One of the questions I get from folks about delivery is what the optimal text to image ratio there should be in an email. I’ll be honest, I hate this question. Why? Because the question is actually irrelevant. I’ve seen companies with a single image and no text get to the inbox. I’ve seen companies […]
Late last year Gmail started caching images on their servers, breaking open tracking in some circumstances. This image caching was good for senders, in that images were back on by default. But it was also bad for senders because it broke dynamic content and didn’t allow for tracking of multiple opens by the same recipient. […]
It’s a new year, but an old problem. Email with unloaded images. Sure, you should be including critical content as text, and/or including alt-text as a normal part of your creative design process, but at the bare minimum you should look at what your mail looks like without images. The last thing you want to […]
Gmail released a blog post last week discussing their new image caching and why they implemented it. The short version is this is a way to improve the gmail user experience by screening images for malicious activity and serving the images faster from the Google caching machines.
A lot of people are discussing the new Gmail image caching around the web. This doesn’t yet appear to be rolled out across all of Google’s network, so some people in different parts of the world are reporting different behaviors. This is leading to a little bit of confusion, as folks are reporting things like […]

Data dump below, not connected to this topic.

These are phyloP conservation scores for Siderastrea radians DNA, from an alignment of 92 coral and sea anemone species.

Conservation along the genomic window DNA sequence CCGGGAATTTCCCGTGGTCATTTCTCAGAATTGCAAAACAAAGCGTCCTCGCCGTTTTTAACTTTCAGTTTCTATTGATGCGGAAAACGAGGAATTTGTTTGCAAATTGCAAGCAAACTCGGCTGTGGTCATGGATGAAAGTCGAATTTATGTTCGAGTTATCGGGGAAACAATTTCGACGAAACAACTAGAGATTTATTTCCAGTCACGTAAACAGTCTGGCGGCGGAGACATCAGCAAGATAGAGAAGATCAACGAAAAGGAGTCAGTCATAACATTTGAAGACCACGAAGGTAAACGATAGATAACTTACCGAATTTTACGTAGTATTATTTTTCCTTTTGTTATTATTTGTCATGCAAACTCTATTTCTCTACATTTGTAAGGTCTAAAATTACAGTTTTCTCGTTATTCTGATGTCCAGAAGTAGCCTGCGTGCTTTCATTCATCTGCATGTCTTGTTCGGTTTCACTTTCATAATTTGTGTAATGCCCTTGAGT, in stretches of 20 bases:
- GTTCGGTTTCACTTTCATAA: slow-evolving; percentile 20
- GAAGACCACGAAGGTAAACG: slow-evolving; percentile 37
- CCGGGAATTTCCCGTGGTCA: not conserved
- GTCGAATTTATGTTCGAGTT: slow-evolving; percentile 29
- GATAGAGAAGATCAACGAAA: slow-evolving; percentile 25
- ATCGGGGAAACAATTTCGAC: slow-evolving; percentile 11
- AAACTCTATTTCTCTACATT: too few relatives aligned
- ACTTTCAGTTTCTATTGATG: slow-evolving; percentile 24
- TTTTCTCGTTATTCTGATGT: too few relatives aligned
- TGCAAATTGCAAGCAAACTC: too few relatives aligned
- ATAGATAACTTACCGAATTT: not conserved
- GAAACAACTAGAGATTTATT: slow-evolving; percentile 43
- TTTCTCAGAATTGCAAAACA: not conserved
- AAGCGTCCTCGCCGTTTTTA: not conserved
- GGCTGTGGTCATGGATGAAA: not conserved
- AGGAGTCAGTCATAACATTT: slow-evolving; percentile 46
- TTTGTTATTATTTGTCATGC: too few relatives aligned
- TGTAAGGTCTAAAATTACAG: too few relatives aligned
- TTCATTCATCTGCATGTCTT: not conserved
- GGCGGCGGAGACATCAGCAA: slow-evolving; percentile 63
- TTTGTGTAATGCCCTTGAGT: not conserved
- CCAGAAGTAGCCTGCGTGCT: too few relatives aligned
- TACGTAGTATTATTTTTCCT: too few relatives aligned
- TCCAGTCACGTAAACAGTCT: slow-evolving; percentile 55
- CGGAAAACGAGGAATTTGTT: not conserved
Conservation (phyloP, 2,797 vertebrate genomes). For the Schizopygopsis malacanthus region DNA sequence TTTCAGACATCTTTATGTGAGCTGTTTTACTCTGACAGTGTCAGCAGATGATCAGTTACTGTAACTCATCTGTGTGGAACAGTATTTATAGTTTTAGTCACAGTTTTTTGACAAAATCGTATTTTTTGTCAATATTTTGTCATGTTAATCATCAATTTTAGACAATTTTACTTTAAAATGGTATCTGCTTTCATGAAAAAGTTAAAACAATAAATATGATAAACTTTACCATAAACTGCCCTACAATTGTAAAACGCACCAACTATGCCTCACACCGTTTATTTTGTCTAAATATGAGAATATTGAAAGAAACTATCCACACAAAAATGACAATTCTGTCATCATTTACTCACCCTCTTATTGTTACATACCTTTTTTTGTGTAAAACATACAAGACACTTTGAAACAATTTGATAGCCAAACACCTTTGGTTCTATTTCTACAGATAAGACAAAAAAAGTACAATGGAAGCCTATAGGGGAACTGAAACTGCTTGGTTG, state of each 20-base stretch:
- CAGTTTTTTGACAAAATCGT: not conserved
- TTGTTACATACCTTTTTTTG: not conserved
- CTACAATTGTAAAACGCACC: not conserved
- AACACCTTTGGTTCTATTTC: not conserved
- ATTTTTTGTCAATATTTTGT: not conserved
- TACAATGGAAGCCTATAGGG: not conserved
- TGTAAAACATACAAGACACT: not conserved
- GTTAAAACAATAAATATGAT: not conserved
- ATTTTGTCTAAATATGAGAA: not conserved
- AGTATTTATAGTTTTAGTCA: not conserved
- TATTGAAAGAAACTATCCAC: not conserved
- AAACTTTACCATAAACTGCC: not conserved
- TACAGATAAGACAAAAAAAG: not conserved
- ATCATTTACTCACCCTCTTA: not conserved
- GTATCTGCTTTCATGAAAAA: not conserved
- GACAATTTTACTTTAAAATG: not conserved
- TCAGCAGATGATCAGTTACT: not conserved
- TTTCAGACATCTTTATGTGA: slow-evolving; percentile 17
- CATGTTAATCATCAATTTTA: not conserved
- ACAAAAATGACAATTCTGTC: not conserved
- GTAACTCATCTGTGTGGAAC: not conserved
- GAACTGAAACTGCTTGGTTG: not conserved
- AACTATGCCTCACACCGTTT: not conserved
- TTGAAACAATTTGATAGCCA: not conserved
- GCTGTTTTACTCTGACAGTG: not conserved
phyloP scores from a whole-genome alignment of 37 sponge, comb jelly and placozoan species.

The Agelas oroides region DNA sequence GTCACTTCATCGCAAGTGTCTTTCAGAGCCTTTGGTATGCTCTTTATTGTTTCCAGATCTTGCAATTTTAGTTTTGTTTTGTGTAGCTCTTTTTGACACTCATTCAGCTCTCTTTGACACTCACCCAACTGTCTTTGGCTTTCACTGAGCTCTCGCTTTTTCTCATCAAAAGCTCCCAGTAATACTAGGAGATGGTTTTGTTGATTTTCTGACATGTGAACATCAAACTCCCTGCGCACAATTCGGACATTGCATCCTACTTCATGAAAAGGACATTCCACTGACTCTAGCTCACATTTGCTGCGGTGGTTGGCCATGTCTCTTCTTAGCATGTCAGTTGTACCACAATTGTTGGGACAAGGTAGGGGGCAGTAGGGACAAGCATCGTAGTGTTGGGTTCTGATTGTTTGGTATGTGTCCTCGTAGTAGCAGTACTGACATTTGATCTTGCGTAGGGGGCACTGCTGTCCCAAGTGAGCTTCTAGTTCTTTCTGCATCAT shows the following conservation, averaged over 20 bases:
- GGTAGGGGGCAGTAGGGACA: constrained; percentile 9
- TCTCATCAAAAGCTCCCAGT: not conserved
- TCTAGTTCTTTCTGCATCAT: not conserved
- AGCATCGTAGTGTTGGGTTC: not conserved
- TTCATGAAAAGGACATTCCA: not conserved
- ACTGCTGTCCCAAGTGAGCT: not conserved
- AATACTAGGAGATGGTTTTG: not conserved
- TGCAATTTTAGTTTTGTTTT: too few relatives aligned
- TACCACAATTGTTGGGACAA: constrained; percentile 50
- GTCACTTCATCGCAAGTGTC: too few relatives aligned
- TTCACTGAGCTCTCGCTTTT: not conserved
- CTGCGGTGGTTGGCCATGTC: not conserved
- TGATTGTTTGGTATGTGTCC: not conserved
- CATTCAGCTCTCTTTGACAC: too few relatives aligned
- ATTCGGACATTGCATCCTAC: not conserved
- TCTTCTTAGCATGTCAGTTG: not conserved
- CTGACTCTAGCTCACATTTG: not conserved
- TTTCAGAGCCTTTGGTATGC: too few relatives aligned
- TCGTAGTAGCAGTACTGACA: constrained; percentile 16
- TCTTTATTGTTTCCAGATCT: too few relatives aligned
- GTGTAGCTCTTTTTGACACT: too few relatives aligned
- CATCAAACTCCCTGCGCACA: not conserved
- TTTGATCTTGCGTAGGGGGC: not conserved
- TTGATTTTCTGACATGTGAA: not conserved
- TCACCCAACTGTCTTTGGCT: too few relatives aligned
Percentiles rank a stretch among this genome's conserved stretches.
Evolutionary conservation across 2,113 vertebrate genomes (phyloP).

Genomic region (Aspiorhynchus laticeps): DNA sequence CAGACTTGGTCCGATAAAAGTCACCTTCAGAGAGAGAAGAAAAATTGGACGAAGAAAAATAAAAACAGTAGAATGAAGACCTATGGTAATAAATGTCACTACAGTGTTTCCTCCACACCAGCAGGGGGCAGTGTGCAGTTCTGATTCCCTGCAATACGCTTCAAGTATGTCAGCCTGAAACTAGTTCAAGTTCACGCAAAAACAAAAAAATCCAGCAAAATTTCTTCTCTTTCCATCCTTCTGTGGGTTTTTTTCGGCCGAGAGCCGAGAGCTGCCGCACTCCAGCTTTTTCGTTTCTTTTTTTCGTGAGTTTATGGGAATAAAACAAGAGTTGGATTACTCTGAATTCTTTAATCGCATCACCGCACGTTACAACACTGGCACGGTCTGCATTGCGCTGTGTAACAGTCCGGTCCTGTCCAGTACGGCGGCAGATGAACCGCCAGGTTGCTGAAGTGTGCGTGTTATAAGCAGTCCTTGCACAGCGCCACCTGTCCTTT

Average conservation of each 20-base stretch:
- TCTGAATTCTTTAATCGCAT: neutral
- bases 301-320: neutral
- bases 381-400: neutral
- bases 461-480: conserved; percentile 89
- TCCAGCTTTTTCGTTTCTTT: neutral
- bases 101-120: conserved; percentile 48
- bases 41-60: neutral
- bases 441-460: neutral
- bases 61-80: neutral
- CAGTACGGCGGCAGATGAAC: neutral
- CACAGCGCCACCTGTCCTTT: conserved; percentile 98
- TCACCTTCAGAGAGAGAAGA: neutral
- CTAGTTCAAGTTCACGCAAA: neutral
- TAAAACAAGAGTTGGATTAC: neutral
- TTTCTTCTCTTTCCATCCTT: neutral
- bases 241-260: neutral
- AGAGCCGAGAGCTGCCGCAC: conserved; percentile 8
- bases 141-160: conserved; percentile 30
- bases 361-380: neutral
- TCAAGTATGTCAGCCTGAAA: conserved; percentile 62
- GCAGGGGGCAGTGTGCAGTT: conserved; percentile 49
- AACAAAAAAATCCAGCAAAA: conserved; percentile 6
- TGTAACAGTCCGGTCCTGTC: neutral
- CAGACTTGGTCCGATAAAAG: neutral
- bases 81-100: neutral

This afternoon Justin Foster of LiveClicker posted to the OnlyInfluencers list asking about Gmail rewriting links. Sometime very recently (last 24-48 hours), we are seeing that Google made a change to Gmail such that all image URLs in the email content are replaced by a call to Google’s content caching service googleusercontent.com. For example, an […]
There’s an old-school ’90s HTML design trick that dates back to the dim and distant past before we had decent layout control in CSS. That’s “slicing” – chopping a large image up into multiple parts, then reassembling them in an HTML table. If you slice your images in an email and the end user hasn’t […]